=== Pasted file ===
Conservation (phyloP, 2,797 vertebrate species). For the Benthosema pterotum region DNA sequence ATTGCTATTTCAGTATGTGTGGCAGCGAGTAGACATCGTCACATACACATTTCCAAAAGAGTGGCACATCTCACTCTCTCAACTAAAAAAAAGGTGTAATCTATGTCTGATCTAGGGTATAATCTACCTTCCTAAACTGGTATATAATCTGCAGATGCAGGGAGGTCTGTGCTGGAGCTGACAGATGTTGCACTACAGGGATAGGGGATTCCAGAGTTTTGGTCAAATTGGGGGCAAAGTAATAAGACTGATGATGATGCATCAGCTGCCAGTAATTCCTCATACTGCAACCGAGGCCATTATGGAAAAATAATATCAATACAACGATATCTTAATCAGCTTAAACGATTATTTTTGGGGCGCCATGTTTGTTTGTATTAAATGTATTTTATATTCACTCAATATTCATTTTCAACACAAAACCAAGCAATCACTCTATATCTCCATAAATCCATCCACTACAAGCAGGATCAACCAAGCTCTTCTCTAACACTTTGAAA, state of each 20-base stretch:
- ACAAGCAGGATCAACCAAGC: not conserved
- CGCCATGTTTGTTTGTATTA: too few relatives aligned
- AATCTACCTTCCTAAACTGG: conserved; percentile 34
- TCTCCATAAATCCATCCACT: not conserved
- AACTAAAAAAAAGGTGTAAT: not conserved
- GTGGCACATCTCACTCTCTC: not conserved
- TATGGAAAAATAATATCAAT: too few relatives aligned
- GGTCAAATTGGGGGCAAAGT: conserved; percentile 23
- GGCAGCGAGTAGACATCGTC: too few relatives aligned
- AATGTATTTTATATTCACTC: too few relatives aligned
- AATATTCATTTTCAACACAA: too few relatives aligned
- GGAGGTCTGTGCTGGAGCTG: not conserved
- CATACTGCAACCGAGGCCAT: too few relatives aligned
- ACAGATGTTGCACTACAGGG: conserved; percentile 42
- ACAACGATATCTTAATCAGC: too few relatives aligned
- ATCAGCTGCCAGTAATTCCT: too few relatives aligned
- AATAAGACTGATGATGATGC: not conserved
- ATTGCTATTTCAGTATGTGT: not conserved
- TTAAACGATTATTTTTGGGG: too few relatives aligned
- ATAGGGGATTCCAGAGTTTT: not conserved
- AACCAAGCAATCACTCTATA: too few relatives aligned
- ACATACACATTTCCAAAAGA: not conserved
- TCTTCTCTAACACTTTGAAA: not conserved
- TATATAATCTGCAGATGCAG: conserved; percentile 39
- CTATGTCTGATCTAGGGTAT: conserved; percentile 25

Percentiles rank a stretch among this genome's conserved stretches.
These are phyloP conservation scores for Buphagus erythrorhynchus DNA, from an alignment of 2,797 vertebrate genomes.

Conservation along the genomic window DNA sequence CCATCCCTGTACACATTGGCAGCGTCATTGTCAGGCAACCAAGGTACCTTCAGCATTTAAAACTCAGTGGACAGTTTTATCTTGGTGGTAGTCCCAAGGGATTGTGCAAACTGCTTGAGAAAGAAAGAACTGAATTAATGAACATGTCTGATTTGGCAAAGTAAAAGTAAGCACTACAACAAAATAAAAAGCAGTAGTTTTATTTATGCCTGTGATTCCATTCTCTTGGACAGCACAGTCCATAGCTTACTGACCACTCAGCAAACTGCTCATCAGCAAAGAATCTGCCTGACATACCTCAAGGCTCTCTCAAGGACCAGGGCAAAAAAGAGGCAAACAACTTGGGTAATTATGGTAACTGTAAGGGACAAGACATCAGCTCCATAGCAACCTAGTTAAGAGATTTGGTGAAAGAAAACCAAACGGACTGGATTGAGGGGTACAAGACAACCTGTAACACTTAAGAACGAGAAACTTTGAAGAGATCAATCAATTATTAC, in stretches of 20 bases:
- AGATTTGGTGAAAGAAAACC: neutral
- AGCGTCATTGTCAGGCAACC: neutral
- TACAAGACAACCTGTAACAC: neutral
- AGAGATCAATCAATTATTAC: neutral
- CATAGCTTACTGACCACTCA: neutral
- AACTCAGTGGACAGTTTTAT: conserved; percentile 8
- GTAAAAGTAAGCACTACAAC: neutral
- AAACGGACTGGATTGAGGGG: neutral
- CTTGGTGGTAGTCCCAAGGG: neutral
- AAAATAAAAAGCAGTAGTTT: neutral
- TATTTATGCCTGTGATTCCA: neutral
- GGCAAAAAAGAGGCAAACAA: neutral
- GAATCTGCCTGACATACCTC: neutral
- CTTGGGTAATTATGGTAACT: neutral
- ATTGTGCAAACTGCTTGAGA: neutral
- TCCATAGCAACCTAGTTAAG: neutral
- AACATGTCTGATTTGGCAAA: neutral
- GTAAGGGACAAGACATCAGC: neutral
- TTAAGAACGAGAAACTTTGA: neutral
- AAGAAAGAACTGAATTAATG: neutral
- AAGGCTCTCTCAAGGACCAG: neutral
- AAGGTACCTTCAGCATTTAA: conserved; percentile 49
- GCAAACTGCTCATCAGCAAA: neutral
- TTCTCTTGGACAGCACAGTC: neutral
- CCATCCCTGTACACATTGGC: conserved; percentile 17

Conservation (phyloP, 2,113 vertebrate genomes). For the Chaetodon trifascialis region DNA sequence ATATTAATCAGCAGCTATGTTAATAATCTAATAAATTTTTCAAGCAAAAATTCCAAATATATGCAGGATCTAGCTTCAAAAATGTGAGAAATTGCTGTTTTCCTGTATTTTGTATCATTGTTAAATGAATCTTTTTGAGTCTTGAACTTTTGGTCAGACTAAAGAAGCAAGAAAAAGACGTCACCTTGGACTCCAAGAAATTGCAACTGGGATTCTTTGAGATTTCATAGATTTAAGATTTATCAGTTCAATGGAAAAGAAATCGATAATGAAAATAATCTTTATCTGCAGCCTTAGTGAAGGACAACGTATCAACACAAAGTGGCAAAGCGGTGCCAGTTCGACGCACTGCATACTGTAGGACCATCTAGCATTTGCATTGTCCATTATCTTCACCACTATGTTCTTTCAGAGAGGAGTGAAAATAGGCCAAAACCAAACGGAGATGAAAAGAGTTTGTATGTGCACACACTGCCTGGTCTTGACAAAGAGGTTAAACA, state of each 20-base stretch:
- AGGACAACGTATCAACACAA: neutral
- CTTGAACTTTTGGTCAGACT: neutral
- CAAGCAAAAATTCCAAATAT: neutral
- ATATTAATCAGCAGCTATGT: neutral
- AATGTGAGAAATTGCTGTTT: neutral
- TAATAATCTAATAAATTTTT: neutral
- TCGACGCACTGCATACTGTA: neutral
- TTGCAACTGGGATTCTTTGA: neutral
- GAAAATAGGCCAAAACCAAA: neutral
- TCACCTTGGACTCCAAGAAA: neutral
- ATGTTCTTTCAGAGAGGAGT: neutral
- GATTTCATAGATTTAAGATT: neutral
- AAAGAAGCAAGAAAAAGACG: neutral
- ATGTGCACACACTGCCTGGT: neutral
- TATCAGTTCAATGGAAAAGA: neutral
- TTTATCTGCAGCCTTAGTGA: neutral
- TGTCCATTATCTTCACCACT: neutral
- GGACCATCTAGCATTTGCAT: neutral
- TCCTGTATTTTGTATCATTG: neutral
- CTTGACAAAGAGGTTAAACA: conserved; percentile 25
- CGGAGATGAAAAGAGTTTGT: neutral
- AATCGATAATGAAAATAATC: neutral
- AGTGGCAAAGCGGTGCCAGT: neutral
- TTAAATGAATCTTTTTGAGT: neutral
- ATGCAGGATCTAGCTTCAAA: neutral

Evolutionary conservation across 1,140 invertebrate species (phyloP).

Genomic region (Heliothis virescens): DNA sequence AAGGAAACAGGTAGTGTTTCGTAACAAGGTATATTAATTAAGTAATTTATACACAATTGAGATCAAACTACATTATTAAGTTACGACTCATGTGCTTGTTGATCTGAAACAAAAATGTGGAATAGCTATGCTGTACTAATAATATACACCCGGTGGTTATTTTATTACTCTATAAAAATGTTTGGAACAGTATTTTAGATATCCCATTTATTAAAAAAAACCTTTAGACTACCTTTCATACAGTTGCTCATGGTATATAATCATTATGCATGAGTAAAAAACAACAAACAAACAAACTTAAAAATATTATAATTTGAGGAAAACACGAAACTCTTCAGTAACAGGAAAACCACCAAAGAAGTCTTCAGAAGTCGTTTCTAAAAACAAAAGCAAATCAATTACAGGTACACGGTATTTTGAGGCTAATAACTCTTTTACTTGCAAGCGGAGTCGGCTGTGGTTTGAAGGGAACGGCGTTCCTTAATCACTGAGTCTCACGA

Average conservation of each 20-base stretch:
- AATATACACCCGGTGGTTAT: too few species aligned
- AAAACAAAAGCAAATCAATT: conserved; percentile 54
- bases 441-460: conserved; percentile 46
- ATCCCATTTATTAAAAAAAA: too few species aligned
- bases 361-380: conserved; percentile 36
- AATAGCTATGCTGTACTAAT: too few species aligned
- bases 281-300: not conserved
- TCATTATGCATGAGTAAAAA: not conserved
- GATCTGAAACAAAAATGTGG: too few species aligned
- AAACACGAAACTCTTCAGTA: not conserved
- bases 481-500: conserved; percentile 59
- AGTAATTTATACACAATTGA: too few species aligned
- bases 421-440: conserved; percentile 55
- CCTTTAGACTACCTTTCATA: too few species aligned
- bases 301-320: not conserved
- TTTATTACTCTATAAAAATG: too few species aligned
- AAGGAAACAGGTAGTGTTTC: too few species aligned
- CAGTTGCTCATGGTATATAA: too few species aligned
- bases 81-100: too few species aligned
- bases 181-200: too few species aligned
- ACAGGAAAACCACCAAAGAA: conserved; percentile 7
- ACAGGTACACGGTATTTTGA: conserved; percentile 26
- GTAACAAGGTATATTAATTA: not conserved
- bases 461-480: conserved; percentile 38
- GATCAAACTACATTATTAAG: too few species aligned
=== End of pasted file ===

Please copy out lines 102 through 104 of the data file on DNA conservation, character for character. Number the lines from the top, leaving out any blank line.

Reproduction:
- bases 81-100: too few species aligned
- bases 181-200: too few species aligned
- ACAGGAAAACCACCAAAGAA: conserved; percentile 7